Monday, March 20, 2006

What I wish I had believed, numbers 6 and 5...

Back to the list! (See this for numbers 8 and 7, and this for numbers 10 and 9.)


6. Curriculum is a servant and not a master.


How many of you have said to yourselves, "I can't skip that lesson! It is in the book!" or "We have to finish the book!" Guess what? You can skip that lesson and you don't have to finish the book! YOU are in charge--embrace your freedom as the teacher of your classroom. Most teachers never finish their books because there is simply not enough time in the year to do so. In many textbooks the beginning is review of the previous year, and often the end is introduction to next year’s material. We school year-round and take breaks when we need them. So if I want to finish a book, I can, but I don't have to. If your child understand that lesson, or mastered last year's material already, you can skip it, or test out of it, or only do the odd problems, etc. I think you get my meaning-you have the freedom to use the curriculum to suit your needs.  


You also have permission to tweak assignments to suit your child's interests or personality. My friend's son loves sailing ships from the 19th century. She utilized this interest to help him learn to write. He read all about the ships on his own so she tailored some of his writing assignments to this interest. He enjoyed sharing what he knew about the ships!


The biggest thing to remember about your curriculum is that you are teaching your child, not the book!  We teach them because we love them, and we teach them where they are - where ever that might be. The book is a tool, the child is your precious one.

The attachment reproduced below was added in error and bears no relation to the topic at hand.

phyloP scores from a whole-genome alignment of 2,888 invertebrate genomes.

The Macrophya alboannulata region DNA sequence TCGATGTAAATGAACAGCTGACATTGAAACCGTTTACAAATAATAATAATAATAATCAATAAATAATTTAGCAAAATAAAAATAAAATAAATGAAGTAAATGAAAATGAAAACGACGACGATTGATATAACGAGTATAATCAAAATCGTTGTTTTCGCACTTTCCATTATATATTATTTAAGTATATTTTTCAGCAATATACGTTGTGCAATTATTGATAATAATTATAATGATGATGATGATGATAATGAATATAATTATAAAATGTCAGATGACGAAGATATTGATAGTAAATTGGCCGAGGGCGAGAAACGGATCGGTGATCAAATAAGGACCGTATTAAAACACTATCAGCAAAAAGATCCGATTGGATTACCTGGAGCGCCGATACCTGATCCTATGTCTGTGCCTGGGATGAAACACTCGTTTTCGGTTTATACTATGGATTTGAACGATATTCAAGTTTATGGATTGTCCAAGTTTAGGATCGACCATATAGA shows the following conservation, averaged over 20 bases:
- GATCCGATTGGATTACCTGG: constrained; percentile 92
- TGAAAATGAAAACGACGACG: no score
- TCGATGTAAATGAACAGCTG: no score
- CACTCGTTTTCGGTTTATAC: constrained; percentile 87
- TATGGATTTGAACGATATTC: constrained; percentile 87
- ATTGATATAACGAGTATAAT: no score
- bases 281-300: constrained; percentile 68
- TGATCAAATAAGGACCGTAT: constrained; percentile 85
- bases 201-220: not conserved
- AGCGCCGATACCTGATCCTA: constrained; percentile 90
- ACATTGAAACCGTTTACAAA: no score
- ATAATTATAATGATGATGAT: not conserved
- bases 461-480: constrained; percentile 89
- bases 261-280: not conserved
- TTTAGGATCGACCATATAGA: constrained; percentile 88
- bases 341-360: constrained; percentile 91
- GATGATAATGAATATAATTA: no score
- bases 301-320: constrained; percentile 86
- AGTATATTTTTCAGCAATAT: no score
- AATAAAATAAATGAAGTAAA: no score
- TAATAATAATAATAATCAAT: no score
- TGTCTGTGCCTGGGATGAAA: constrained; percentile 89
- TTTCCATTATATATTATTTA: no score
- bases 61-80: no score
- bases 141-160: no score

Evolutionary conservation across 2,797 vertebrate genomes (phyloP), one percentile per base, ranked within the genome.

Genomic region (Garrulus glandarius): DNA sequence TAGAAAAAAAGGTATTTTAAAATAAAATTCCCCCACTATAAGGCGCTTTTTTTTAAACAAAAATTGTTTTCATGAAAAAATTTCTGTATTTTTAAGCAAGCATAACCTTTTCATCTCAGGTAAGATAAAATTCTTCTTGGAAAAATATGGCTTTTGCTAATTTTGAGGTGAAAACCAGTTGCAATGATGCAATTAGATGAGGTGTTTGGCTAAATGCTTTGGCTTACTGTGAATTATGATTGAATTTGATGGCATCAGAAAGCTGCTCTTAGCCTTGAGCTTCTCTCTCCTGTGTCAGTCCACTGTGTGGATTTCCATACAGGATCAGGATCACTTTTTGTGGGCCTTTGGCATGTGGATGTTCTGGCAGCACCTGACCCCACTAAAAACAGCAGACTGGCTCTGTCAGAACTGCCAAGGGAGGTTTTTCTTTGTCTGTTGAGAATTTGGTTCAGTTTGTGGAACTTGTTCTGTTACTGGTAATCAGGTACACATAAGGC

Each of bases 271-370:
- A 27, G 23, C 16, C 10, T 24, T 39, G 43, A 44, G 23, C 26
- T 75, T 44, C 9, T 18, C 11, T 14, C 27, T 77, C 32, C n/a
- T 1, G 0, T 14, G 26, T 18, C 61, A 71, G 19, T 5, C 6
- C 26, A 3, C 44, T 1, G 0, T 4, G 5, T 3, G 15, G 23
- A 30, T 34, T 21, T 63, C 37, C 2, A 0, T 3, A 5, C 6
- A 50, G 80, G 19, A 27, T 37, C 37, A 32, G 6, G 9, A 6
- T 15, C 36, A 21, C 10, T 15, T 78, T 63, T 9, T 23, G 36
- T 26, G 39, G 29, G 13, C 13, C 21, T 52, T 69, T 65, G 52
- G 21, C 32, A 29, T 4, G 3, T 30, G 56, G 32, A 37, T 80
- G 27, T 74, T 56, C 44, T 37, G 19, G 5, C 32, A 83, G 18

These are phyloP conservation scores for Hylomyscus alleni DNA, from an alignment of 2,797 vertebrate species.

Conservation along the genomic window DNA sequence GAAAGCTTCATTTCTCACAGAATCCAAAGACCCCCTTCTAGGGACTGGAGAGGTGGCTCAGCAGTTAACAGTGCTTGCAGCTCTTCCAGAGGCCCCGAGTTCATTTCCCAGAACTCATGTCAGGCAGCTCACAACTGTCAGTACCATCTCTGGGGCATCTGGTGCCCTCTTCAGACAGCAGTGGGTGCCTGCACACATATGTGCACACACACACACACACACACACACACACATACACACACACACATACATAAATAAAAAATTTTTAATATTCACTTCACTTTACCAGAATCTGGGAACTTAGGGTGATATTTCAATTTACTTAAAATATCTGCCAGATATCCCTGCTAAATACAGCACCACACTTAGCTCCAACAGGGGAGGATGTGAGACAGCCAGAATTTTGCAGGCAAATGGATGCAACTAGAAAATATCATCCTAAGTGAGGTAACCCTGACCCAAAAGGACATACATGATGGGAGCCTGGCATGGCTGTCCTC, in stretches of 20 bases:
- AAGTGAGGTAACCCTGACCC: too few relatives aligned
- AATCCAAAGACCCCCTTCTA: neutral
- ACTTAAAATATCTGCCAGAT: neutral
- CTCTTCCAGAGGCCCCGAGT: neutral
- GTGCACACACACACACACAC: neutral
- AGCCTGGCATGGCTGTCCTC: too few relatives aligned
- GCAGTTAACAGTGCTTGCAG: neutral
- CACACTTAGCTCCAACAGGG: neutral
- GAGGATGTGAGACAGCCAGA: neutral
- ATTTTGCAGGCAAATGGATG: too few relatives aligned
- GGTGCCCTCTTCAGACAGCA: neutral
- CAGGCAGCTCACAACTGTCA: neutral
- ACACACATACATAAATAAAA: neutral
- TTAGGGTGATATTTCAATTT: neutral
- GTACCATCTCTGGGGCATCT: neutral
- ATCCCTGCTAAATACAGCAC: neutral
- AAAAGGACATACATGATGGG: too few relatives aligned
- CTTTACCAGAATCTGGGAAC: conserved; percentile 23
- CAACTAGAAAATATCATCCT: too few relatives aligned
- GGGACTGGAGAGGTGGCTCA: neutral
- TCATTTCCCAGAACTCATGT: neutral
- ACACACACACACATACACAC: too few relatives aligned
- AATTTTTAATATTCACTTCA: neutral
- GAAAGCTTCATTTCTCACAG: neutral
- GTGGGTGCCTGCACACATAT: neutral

5. Each child learns at his own rate. Not all late bloomers have a learning disability.


As I stated before, I am not an expert on learning disabilities. If you have serious concerns, you can go to NATHHAN for more information.


With that said, while my friend and I have not had any children with learning disabilites, we have late bloomers--and yes, they do exist! I already told you about my friend's son, "Jimmy," who needed three phonics programs to read well. He might have been labeled with a disability in public school, but he just needed more time, patience and attention from mom. He is now a brilliant reader and highly intelligent to boot!


As I also wrote above, capitalize on your children's interests. This will help so much! My dear friend's son, Jimmy, was interested in knights and castles and all things medieval. So, she utilized that and bought books he could read on those subjects. She knew he would struggle through them because of his love of the subject--and she was right. Children can learn so much be the study of a subject they love because almost all subjects will blend into others. In many ways, it is like a unit study, but one they enjoy!


Flexibility is more helpful than a label. I *do* recognize that there are learning disabilities out there, but do not be quick to label your child, and certainly do not communicate to them that you feel they are “behind” “not getting it” or “stupid.” It just takes some children longer to learn certain things.  It is important to remember that each of your children is unique and will have their own strengths and weaknesses. Flexibility and creativity are two of your greatest assets as a parent and a teacher--especially when your child is struggling.


Praise God we are not all the same! I love seeing the strengths and weaknesses of each of my children. What a blessing to see how God has gifted each one and what a blessing it is to see their inner person come out in their work. We are blessed to have the privilege of homeschooling--love those children!


The rest of the series is found in the right sidebar.

1 comment:

Moms4Psalms said...

Thank you, Kate.

I really needed to read this. It is often overwhelming--homeschooling my first child. I plan to print these gems out and refer to them often!

Thank you very much!